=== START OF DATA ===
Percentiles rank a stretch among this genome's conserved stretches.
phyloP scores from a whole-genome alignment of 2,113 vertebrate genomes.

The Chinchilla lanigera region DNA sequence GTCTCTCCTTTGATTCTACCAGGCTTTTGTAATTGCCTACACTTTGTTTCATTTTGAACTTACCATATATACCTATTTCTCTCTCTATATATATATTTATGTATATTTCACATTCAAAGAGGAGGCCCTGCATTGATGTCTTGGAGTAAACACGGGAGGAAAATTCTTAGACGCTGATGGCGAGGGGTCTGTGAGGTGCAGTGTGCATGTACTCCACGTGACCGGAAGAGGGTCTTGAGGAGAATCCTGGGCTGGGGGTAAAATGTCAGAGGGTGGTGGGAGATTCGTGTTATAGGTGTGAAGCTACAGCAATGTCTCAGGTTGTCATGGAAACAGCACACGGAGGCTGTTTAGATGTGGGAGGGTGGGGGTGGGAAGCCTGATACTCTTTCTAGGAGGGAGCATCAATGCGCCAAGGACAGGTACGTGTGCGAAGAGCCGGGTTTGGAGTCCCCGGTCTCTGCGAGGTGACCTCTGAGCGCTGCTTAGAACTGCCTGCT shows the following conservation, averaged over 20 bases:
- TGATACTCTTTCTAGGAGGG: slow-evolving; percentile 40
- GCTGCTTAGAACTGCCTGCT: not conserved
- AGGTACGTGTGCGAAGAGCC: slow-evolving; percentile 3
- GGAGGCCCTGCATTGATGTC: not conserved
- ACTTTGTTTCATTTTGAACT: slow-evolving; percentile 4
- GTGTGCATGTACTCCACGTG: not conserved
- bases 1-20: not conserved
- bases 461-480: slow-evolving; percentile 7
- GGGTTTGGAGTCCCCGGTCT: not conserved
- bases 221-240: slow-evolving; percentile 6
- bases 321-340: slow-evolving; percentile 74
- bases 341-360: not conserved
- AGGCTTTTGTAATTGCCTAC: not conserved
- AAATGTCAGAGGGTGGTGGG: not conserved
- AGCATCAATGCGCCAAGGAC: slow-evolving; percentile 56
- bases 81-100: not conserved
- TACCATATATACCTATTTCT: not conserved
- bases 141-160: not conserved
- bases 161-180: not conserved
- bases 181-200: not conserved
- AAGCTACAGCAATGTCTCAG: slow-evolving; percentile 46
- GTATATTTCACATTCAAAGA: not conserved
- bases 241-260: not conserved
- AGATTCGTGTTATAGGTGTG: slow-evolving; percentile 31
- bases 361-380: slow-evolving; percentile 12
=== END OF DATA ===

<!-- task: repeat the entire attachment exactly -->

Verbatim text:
Percentiles rank a stretch among this genome's conserved stretches.
phyloP scores from a whole-genome alignment of 2,113 vertebrate genomes.

The Chinchilla lanigera region DNA sequence GTCTCTCCTTTGATTCTACCAGGCTTTTGTAATTGCCTACACTTTGTTTCATTTTGAACTTACCATATATACCTATTTCTCTCTCTATATATATATTTATGTATATTTCACATTCAAAGAGGAGGCCCTGCATTGATGTCTTGGAGTAAACACGGGAGGAAAATTCTTAGACGCTGATGGCGAGGGGTCTGTGAGGTGCAGTGTGCATGTACTCCACGTGACCGGAAGAGGGTCTTGAGGAGAATCCTGGGCTGGGGGTAAAATGTCAGAGGGTGGTGGGAGATTCGTGTTATAGGTGTGAAGCTACAGCAATGTCTCAGGTTGTCATGGAAACAGCACACGGAGGCTGTTTAGATGTGGGAGGGTGGGGGTGGGAAGCCTGATACTCTTTCTAGGAGGGAGCATCAATGCGCCAAGGACAGGTACGTGTGCGAAGAGCCGGGTTTGGAGTCCCCGGTCTCTGCGAGGTGACCTCTGAGCGCTGCTTAGAACTGCCTGCT shows the following conservation, averaged over 20 bases:
- TGATACTCTTTCTAGGAGGG: slow-evolving; percentile 40
- GCTGCTTAGAACTGCCTGCT: not conserved
- AGGTACGTGTGCGAAGAGCC: slow-evolving; percentile 3
- GGAGGCCCTGCATTGATGTC: not conserved
- ACTTTGTTTCATTTTGAACT: slow-evolving; percentile 4
- GTGTGCATGTACTCCACGTG: not conserved
- bases 1-20: not conserved
- bases 461-480: slow-evolving; percentile 7
- GGGTTTGGAGTCCCCGGTCT: not conserved
- bases 221-240: slow-evolving; percentile 6
- bases 321-340: slow-evolving; percentile 74
- bases 341-360: not conserved
- AGGCTTTTGTAATTGCCTAC: not conserved
- AAATGTCAGAGGGTGGTGGG: not conserved
- AGCATCAATGCGCCAAGGAC: slow-evolving; percentile 56
- bases 81-100: not conserved
- TACCATATATACCTATTTCT: not conserved
- bases 141-160: not conserved
- bases 161-180: not conserved
- bases 181-200: not conserved
- AAGCTACAGCAATGTCTCAG: slow-evolving; percentile 46
- GTATATTTCACATTCAAAGA: not conserved
- bases 241-260: not conserved
- AGATTCGTGTTATAGGTGTG: slow-evolving; percentile 31
- bases 361-380: slow-evolving; percentile 12